When the North American continent was first colonized by Europeans, the land was vast, the work was harsh, and there was a severe shortage of labor. Men and women were needed to work the land. White bond servants, paying their passage across the ocean from Europe through indentured labor, eased but did not solve the problem. Early in the seventeenth century, a Dutch ship loaded with African slaves introduced a solution—and a new problem—to the New World. Slaves were most economical on large farms where labor-intensive cash crops, such as tobacco, could be grown.
By the end of the American Revolution, slavery had proven unprofitable in the North and was dying out. Even in the South the institution was becoming less useful to farmers as tobacco prices fluctuated and began to drop. However, in 1793 Northerner Eli Whitney invented the cotton gin; this device made it possible for textile mills to use the type of cotton most easily grown in the South.
Cotton replaced tobacco as the South’s main cash crop and slavery became profitable again. Although most Southerners owned no slaves at all, by 1860 the South’s “peculiar institution” was inextricably tied to the region’s economy.
Torn between the economic benefits of slavery and the moral and constitutional issues it raised, white Southerners grew more and more defensive of the institution. They argued that black people, like children, were incapable of caring for themselves and that slavery was a benevolent institution that kept them fed, clothed, and occupied. Most Northerners did not doubt that black people were inferior to whites, but they did doubt the benevolence of slavery. The voices of Northern abolitionists, such as Boston editor and publisher William Lloyd Garrison, became increasingly violent. Educated blacks such as escaped-slave Frederick Douglass wrote eloquent and heartfelt attacks on the institution.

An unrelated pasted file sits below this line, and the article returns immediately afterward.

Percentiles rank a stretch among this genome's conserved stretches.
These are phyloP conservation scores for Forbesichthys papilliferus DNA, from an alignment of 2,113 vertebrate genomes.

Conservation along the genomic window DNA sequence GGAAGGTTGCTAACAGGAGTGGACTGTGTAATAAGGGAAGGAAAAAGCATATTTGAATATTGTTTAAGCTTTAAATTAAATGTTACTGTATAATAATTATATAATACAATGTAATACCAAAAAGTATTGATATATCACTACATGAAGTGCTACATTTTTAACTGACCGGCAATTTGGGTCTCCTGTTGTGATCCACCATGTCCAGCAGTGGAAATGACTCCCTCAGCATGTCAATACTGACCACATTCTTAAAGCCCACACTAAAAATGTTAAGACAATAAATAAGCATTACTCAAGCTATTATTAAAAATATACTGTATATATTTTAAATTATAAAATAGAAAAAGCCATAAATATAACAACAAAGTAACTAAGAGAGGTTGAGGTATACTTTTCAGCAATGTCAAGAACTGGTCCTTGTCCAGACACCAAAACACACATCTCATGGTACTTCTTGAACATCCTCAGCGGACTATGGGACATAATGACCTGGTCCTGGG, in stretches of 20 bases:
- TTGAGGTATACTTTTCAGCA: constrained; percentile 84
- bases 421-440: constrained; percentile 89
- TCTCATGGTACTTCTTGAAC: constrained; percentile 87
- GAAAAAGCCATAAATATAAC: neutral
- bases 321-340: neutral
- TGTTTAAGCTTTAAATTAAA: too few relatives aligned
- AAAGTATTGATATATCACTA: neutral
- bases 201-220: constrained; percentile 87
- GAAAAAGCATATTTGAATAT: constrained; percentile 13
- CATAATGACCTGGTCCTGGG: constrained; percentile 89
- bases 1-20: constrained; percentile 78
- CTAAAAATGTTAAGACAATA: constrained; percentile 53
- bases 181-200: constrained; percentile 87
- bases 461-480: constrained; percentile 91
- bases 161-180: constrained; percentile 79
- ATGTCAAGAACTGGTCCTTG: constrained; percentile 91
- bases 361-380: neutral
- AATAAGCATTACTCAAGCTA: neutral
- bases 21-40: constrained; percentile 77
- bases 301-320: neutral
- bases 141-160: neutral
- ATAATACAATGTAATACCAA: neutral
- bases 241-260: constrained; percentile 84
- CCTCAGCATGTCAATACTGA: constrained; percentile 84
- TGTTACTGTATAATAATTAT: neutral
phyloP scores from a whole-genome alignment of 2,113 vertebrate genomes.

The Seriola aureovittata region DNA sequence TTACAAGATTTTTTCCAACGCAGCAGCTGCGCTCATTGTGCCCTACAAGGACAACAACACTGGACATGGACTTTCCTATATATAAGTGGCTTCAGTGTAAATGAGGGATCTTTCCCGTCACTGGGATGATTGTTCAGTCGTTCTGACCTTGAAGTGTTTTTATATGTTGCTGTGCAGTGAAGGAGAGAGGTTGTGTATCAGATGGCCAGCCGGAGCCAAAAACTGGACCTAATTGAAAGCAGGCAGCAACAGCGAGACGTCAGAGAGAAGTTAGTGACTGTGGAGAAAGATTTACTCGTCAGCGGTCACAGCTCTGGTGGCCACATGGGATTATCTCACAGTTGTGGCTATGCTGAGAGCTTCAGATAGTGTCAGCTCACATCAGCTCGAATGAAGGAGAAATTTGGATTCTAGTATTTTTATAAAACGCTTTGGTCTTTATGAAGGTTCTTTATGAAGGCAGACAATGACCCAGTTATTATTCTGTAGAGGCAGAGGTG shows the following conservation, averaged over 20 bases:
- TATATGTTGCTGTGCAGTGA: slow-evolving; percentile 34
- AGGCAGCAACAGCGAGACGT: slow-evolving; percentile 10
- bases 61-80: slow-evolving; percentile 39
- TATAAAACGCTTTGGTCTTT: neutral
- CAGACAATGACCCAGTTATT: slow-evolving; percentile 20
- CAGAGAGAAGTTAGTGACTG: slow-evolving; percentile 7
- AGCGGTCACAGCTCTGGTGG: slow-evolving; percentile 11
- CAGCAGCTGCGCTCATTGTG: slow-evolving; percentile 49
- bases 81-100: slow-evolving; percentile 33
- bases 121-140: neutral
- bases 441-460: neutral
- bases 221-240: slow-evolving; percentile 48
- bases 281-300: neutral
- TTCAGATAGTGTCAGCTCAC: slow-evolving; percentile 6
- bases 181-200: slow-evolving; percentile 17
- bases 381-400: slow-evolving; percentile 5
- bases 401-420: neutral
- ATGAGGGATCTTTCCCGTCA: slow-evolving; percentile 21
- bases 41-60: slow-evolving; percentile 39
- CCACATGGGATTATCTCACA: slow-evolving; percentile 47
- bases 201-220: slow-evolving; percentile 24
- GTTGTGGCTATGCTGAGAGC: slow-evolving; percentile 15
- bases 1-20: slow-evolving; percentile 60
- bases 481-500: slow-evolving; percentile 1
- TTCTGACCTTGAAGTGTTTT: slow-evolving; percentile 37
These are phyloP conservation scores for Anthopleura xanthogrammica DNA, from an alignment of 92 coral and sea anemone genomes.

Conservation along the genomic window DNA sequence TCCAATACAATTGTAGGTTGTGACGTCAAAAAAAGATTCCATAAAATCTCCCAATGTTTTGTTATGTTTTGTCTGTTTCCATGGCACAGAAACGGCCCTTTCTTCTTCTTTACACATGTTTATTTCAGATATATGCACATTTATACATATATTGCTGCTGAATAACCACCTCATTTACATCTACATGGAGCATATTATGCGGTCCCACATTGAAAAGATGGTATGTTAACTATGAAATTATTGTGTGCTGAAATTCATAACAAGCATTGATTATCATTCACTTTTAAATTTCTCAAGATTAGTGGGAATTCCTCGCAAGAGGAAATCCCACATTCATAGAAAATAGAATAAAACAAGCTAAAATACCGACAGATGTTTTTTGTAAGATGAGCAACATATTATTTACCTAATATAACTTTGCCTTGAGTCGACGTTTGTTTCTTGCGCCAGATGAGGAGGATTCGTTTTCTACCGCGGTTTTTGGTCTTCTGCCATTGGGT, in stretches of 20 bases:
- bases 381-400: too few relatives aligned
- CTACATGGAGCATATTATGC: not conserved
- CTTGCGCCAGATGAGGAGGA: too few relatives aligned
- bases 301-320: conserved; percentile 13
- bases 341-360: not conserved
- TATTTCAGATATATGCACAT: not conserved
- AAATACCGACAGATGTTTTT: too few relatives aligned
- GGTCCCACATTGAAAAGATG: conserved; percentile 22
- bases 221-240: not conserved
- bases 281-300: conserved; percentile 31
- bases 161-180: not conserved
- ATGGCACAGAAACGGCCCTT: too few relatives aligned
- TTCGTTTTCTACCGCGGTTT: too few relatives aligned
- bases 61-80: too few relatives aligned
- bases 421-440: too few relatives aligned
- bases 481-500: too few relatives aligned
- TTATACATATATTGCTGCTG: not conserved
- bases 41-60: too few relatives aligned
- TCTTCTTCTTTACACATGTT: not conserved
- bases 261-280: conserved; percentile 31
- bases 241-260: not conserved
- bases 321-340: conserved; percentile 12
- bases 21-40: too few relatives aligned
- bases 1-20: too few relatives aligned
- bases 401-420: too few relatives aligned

The Underground Railroad was organized to help slaves escape north to freedom. Uncle Tom’s Cabin, written in 1852 by Harriet Beecher Stowe, refuted the Southern myth that blacks were happy as slaves.
In reality, treatment of slaves ranged from mild and paternalistic to cruel and sadistic. Husbands, wives, and children were frequently sold away from one another and punishment by whipping was not unusual. The United States Supreme Court in the 1857 Dred Scott Decision ruled that slaves were subhuman property with no rights of citizenship. They had no legal means of protesting the way they were treated. Southerners feared open rebellion but this was rare. However, slaves would pretend illness, organize slowdowns, sabotage farm machinery, and sometimes commit arson or murder. Running away, usually for short periods of time, was common.
Slaves work in Sea Islands, South Carolina.
Library of Congress
The outbreak of the Civil War forever changed the future of the American nation. The war began as a struggle to preserve the Union, not a struggle to free the slaves, but many in the North and South felt that the conflict would ultimately decide both issues. Many slaves escaped to the North in the early years of the war, and several Union generals established abolitionist policies in the Southern land that they conquered. Congress passed laws permitting the seizure of slaves from the property of rebellious Southerners. On September 22, 1862, following the dramatic Union victory at Antietam, President Abraham Lincoln presented the Preliminary Emancipation Proclamation.
This document decreed that, by the power of the United States armed forces, all slaves in states that were still in rebellion one hundred days after September 22 would be "thenceforward and forever free." Furthermore, Lincoln established an institution through which blacks could join the U.S. Army, an unprecedented level of integration at that time. The United States Colored Troops (USCT) served on many battlefields, won numerous Medals of Honor, and ensured eventual Union victory in the war.
On December 6, 1865, eight months after the end of the Civil War, the United States adopted the 13th Amendment to the Constitution, which outlawed the practice of slavery.
Patricia L. Faust, ed., Historical Times Illustrated Encyclopedia of the Civil War, (Harper Perennial, 1991)
John S. Bowman, ed., Encyclopedia of the Civil War, (Dorset Press, 1992)
Bruce Catton, The American Heritage Picture History of the Civil War, (Bonanza Books, 1982).
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